What Is a Rack Server?

Rack Servers

What Is a Rack Server?

When you no longer have room to house large tower servers, you can migrate to a rack-based server closet. A rack server is a much more compact yet powerful version of a standard tower server. You can fit several rack servers in one chassis in a server closet, which makes them a great way to improve server resources and performance on your network without taking up too much real estate.

What Is a Rack Server?

Unlike a tower server, a rack server is a small rectangular structure that can be bolted into a rack mount. The rack mount can fit several rack servers stacked vertically, allowing you to fit several of them in a small closet. Because they’re much smaller, rack servers are often found in data centers and enterprise server rooms where high-powered server clusters are necessary to support applications and numerous users.

Administrators can slide rack servers in and out of the metal rack, so it’s easier to maintain, add, and retire servers as needed. It’s also easier to organize cables, and you can use a single monitor, keyboard, and mouse with them. You can often manage numerous servers with one monitor and one set of peripherals within a small server closet to power a large enterprise network.

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What Are the Components of a Rack Server?

A rack server has all the components of a tower server, just in a much more compact space. Rack servers have a CPU, memory, storage, network interface cards, video, and fans for cooling. There are usually handles on each side of the chassis to make it easier to insert the server into the rack or remove it for maintenance.

Because they’re much more compact, the components in a rack server are much smaller, but they have much more high-powered resources for networking and supporting applications. They’re usually more expensive than a tower server because of their compact size and high-end resources.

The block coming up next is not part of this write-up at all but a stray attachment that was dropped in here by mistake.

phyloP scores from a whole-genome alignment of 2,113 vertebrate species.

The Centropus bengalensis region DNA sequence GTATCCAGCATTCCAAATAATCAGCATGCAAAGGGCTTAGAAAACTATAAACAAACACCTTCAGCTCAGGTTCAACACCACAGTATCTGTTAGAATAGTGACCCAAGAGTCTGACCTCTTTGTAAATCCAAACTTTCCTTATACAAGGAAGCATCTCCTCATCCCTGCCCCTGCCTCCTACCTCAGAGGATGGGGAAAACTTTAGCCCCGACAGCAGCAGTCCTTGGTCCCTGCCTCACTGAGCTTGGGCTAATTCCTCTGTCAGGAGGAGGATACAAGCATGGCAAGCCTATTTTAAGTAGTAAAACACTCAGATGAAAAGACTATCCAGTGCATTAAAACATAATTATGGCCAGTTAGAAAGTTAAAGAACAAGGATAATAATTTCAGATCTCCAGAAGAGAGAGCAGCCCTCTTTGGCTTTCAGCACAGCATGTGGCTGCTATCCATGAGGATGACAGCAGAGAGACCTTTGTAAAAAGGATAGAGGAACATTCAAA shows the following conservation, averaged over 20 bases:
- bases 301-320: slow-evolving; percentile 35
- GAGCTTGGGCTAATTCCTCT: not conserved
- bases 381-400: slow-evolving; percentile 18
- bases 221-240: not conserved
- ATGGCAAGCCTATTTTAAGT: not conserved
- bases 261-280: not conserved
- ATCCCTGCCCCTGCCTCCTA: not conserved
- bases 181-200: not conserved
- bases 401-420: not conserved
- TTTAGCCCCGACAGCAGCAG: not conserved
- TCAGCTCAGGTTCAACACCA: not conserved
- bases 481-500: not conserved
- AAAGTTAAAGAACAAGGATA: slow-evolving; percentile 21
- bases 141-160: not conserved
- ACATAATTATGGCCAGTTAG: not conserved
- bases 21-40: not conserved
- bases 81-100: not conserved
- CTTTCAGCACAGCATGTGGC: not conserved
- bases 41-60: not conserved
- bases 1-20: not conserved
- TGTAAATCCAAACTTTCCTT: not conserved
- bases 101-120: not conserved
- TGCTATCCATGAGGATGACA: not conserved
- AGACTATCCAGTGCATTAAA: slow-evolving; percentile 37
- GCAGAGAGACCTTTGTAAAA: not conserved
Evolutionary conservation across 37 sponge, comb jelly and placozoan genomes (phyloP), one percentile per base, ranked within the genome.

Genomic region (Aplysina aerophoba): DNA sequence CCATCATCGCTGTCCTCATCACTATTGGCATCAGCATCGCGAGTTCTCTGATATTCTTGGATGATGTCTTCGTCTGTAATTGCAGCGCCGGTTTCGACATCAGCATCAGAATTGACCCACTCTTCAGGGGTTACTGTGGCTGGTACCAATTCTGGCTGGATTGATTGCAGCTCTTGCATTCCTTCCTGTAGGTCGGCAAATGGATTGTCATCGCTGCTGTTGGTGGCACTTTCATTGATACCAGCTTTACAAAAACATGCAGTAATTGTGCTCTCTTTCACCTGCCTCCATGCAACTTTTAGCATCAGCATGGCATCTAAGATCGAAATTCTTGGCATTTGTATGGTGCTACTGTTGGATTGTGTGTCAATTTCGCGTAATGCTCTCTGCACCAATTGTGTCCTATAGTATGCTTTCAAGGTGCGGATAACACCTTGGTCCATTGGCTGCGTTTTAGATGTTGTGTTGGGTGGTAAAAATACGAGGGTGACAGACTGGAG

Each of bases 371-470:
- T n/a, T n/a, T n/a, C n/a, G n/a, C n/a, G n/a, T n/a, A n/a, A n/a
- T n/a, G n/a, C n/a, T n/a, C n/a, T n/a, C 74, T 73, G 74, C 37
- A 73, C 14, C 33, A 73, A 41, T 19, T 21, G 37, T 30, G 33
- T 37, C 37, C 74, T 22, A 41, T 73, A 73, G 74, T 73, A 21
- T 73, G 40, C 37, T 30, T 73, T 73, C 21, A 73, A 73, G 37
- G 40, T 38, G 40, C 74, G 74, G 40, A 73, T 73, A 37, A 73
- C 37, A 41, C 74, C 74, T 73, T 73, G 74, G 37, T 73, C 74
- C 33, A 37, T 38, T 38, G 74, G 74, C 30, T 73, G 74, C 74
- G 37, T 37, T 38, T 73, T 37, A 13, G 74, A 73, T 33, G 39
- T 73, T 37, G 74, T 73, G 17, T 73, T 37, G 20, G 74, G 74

How Does a Rack Server Work?

Instead of a large tower, a rack server is a standard width, height, and depth that fits into a rack mount. The components are compact so they fit into the server chassis, but the way a server executes applications is the same to end users and administrators. Rack servers usually have higher-end components than a standard small business server such as a tower, but it works in the same way.

One aspect of a rack server that is different from a tower is the noise that is created from fans used to cool them. The high-powered computing resources generate more heat than a standard computer, so they need additional cooling. The fans are loud, making most server rooms noisy.

Reasons to Use a Rack Server

If you need more computing power for users and network applications but don’t have the real estate to house additional tower servers, building a rack system in a server room is a great option. These servers are much smaller, so they’re the next best step for small businesses that need to house several servers.

You first need to install the rack into the server room and identify the number of rack units (U) the rack supports. Rack servers are measured in these rack units so that you can identify the number of servers that will stack vertically within your server room. For example, you can usually fit 22 2U rack servers into a 42U rack. Any size rack server can be easily removed and diagnosed, which is a benefit over tower servers for administrators.

Another advantage of a rack server over a tower is that most of them offer hot-swappable options. Instead of powering down a server to install storage, you can remove the old drive and add a new one while the server continues running. This option is great for enterprise servers that must stay powered on to support users around the clock.

Reasons Not to Use a Rack Server

If you don’t have a server closet with a dedicated space to build out a rack, then a rack server might not be the right option for you. They’re also louder and produce more heat, so they need to be in a space with good cooling options and away from employees. Several rack servers stacked in a rack could interfere with employee productivity, so they should be behind a closed door in a cool room.

The rack itself is grounded, and static electricity is an issue with machines. The server closet shouldn’t be carpeted and the rack must be properly installed to avoid surges that could destroy every server mounted in the rack. You need the right environment and server equipment to host a rack server farm, which can be quite expensive.

Conclusion: Save Data Center Real-Estate with Rack Servers

If you have a small network with tower servers, rack servers are a step in the right direction for enterprise-level networking. They provide more computing power in a fraction of the space, so they can save you money on real estate. You need the right environment, cooling, and humidity control for your server room to host these machines, but if you install every server properly, you can power a large enterprise office with just a few servers.

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